Who hasn’t popped a few ibuprofens at the first sign of a headache? Well, you may want to rethink taking those pills next time.
Non-steroidal anti-inflammatory drugs (NSAIDs), such as ibuprofen, are some of the most common over-the-counter painkillers worldwide and have long been considered relatively harmless. But they may increase the risk of a heart attack, according to a study published in the journal European Heart Journal — Cardiovascular Pharmacotherapy.
“Allowing these drugs to be purchased without a prescription, and without any advice or restrictions, sends a message to the public that they must be safe,” said author Professor Gunnar H. Gislason, professor of Cardiology at Copenhagen University Hospital Gentofte, Denmark. “Previous studies have shown that NSAIDs are related to increased cardiovascular risk which is a concern because they are widely used.”
The Danish study examined all NSAID prescriptions, which in Denmark include ibuprofen and naproxen — two drugs that are available over the counter in the United States as Advil and Aleve. The only NSAID painkiller sold over the counter in Denmark without a prescription is 200 mg tablets of ibuprofen, which is equivalent to regular strength Advil in the U.S.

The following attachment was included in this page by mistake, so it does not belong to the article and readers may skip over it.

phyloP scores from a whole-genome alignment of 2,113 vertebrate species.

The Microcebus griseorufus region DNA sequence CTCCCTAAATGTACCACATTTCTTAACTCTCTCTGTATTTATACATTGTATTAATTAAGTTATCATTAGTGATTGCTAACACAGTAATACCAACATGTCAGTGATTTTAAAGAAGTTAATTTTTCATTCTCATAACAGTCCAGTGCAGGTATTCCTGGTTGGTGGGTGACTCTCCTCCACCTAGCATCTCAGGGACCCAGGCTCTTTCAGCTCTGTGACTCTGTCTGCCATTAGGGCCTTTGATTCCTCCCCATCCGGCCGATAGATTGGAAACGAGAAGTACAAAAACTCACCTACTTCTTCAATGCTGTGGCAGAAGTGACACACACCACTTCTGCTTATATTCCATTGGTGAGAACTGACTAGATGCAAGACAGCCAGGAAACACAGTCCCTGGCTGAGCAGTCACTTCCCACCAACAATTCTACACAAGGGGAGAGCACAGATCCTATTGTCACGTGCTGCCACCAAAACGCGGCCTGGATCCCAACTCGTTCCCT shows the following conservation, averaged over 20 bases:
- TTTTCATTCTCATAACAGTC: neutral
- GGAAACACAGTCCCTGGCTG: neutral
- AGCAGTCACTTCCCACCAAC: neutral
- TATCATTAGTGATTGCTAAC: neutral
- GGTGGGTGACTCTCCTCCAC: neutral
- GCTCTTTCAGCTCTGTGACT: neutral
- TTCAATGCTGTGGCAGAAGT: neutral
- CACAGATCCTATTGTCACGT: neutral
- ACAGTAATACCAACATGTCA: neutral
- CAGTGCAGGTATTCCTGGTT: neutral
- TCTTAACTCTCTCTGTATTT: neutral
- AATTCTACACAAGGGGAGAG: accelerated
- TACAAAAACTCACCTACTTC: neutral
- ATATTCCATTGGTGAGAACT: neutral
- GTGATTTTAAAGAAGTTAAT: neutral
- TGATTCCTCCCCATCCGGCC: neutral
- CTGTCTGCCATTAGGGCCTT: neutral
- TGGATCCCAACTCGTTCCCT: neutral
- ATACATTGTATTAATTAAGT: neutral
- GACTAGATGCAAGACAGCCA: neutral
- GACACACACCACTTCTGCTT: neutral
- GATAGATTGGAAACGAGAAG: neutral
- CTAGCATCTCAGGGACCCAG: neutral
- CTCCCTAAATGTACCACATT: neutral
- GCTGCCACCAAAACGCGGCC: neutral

The researchers compared the medical records of nearly 30,000 people who had heart attacks between 2001 and 2010, as well as all NSAID prescriptions filled at pharmacies since 1995.
The data revealed that over 3,370 people who had heart attacks had taken an NSAID in the 30 days before the cardiac arrest. In comparison to their prescriptions from previous months before the heart attack, the researchers discovered that filling a NSAID prescription raised the risk of a heart attack by 31 percent.
Specifically, diclofenac, which is also sold by prescription in the U.S., raised the risk of a heart attack by 50 percent, and prescription-strength ibuprofen raised the risk by 31 percent.
“The findings are a stark reminder that NSAIDs are not harmless,” said Professor Gislason. “Diclofenac and ibuprofen, both commonly used drugs, were associated with significantly increased risk of cardiac arrest. NSAIDs should be used with caution and for a valid indication. They should probably be avoided in patients with cardiovascular disease or many cardiovascular risk factors.”
The research was inconclusive on how long a person had to take the medication before their risk went up, but the average duration of treatment in the study was from 13 to 29 days.
“Previous studies have observed enhanced cardiovascular risk associated with less than 30 days of treatment with NSAIDs,” the researchers wrote.
The researchers noted that naproxen, celecoxib and rofecoxib were not associated with a higher risk of cardiac arrest because they were not widely prescribed in Denmark.